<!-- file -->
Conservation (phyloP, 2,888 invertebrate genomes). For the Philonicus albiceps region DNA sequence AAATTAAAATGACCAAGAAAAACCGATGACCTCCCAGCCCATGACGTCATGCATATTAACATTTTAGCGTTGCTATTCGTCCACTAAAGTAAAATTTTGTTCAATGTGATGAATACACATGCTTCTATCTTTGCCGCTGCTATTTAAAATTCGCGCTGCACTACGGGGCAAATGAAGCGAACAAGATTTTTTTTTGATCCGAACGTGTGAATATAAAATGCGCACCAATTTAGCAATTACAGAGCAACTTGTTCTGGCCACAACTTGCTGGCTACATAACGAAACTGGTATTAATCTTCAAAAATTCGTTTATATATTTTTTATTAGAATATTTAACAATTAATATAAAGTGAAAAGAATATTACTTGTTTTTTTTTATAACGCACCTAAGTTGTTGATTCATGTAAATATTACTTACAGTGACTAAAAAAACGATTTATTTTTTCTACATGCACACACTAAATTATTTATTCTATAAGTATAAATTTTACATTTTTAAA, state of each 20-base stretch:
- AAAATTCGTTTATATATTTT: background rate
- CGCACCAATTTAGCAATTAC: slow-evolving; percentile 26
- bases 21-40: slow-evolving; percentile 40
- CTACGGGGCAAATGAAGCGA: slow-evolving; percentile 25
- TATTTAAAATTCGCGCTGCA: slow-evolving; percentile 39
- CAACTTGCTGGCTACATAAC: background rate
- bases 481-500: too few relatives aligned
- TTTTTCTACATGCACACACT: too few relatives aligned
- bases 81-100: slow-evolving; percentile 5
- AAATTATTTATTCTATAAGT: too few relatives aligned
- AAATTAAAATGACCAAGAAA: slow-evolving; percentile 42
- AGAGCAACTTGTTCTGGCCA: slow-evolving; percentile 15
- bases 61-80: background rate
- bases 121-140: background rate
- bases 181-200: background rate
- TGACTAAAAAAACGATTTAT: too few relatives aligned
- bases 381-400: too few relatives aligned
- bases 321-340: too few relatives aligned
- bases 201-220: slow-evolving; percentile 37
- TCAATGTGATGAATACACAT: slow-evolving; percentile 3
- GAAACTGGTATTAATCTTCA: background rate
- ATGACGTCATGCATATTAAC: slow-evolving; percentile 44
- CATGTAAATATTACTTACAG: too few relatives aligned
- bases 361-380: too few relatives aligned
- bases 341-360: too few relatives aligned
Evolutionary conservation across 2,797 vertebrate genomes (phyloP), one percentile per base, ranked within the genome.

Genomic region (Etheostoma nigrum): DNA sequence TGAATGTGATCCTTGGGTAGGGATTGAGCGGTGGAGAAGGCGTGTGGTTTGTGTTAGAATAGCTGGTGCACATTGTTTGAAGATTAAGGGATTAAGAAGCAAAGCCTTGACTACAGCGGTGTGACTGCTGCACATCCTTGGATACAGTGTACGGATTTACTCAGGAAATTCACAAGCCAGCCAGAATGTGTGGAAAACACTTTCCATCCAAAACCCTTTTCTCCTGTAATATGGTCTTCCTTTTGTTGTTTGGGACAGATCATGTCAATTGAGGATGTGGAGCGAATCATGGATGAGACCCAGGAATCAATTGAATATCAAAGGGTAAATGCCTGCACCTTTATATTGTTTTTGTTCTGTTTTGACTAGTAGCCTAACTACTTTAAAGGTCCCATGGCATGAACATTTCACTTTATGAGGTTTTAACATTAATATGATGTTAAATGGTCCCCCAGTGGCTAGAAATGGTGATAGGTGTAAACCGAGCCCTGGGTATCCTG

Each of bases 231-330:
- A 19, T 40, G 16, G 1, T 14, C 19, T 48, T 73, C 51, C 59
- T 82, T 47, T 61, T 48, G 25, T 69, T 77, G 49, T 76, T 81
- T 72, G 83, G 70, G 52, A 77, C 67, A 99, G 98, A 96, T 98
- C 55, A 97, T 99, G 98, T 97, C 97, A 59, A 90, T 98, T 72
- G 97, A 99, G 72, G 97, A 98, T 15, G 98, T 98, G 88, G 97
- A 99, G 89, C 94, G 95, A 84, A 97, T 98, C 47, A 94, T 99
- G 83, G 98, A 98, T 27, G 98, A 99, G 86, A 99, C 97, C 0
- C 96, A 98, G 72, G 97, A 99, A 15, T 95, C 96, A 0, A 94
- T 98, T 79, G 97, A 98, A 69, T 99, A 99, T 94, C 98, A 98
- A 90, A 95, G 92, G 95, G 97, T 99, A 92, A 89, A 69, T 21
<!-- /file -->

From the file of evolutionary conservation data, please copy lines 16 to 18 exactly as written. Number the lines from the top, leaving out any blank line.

- bases 181-200: background rate
- TGACTAAAAAAACGATTTAT: too few relatives aligned
- bases 381-400: too few relatives aligned